Freeman told counsel for Murphy that on May 24, 1975, the date of her first written statement, she told the police what she thought would get her out of the police station. She said that both she and her mother signed the statement. When she went home that night she told her stepfather that she had not told the police the truth, but he did not call the police and tell them that.

On May 27, she went back to the police station and told the police that the first written statement was not the truth. During this visit, she was questioned by Kehoe and Kennedy with her mother and boyfriend present. While she gave her second statement one of the officers typed it up. Then the officers read it back to her. She said that she had trusted that the officers had typed up what she had said. Both she and her mother signed the statement. In this statement, she stated that "King" had sent her for the knife and that she had brought the knife to him. She said that "King" was Larry Hayes. She testified that this was untrue. In her statement, she also stated that after he had received the knives, King said that he was going to kill "this fellow." She testified that she could not remember if that was true. When asked by Murphy's counsel whether she recalled testifying before the grand jury that she gave the knife to Larry, she said that she could not remember.

Linda Burnett testified that she lived in apartment 1202 at 5201 South Federal on May 16 and May 17, 1975. At around midnight on May 16, she arrived home with a number of her friends whom she did not wish to identify at trial. She said that she saw Patrice Freeman and some of her friends on the first floor of the building. Since both elevators were broken, Burnett and her friends had to walk up to her apartment. When they arrived on the sixth floor, they rested. While there, they saw a couple of people, including George Wormley and Edward Murphy. At first, she testified that she did not notice anything special about their clothes. However, upon further questioning by the assistant State's Attorney, she said, "I could have seen dirt spots, I could see dirt spots, I don't know what kind of spots you want for me to say." On cross-examination, she stated that the spots were larger than quarters and, although she first indicated that she could not say whether she saw more than one spot, she subsequently stated that the spots were on more than one area of their clothing.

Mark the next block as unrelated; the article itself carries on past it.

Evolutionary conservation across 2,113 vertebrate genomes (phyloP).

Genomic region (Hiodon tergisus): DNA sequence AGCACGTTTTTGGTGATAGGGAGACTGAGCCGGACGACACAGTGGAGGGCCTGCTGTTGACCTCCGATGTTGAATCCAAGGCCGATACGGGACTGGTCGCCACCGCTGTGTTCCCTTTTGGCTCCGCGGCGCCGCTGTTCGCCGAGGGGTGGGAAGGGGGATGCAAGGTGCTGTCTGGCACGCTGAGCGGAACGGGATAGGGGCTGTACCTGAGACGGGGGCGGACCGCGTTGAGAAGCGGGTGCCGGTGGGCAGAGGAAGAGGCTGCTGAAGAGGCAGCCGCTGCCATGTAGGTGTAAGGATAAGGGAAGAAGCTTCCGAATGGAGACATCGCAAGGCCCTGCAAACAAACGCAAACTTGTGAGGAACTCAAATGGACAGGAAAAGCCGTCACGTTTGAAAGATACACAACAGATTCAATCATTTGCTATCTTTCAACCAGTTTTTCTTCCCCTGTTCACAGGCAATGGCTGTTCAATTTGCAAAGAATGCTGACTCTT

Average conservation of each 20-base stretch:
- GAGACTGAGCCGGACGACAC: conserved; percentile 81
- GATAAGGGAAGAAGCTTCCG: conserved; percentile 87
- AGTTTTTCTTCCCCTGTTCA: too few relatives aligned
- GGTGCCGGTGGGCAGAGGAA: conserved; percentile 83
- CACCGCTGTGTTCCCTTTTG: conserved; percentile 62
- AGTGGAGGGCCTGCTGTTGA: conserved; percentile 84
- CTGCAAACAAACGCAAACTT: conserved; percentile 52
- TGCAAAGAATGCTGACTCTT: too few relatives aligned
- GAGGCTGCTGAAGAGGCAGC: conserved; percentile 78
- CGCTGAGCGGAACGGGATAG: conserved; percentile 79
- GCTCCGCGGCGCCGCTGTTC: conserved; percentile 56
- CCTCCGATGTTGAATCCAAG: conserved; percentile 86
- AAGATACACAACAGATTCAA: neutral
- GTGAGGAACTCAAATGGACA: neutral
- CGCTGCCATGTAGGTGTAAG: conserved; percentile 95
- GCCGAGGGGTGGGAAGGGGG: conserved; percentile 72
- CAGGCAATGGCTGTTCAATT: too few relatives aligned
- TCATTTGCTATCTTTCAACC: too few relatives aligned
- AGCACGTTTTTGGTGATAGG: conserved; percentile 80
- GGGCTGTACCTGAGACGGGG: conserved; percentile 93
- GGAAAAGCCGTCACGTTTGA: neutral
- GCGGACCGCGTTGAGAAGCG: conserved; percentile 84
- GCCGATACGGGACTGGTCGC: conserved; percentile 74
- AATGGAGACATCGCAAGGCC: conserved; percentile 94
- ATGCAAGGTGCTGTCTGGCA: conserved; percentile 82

About a half hour later, Burnett heard a lot of noise on the fifth floor and she went down to see what was the cause of the commotion. When she arrived, she saw Wormley and Murphy standing by the elevators. The elevators were located just across from the laundry room. She also said that there could have been five more people on the fifth floor. They were standing apart, about 10 to 15 paces from Wormley and Murphy. She said that neither Wormley nor Murphy was doing anything unusual. One of them had a knife, but she thought that they were just playing around. When asked what type of shoes they were wearing, she said that they "could have been wearing gym shoes, could have been [wearing] shoes." After about 10 minutes, she left the fifth floor.

About four days later, Burnett was called to the police station to give a statement. She could not remember if the date of this visit was May 28, 1975, but she did say that she had only been to the police station on one occasion. She arrived at 8 or 8:30 p.m. and was questioned by Investigators Kehoe and Kennedy concerning the events of the night of May 16-May 17. Among other things, she told the investigators that she had not seen Larry Hayes on the night in question. She said that they tried to get her to change this statement, but she never changed the statement. One of the investigators typed up her statement and only one half hour after she had arrived, she signed it. She did not read the statement because she "believed that what [she] * * * was saying was typed down." After she had given her statement, she was kept in the police station until 1 or 2 a.m. During that time, the investigators repeatedly told her that she would be jailed until the trial unless she told them that she had seen Hayes. She testified that she never told them that she had seen Hayes on that night.

Eric Rogers testified that he was a schoolmate of Stanley Beck. He said that Beck was 14 years old on May 16, 1975, and he lived at 101st Street and Malta. He said that Beck's mother lived in the vicinity of 52nd Street and Federal. He had previously been in that vicinity with Beck. At around 11:30 p.m. on May 16, he was waiting with Beck for a northbound bus at 99th Street and Vincennes. Eventually, he left Beck at the bus stop and went home. It was stipulated that Rogers would identify People's Exhibit No. 5 as a photograph of Beck.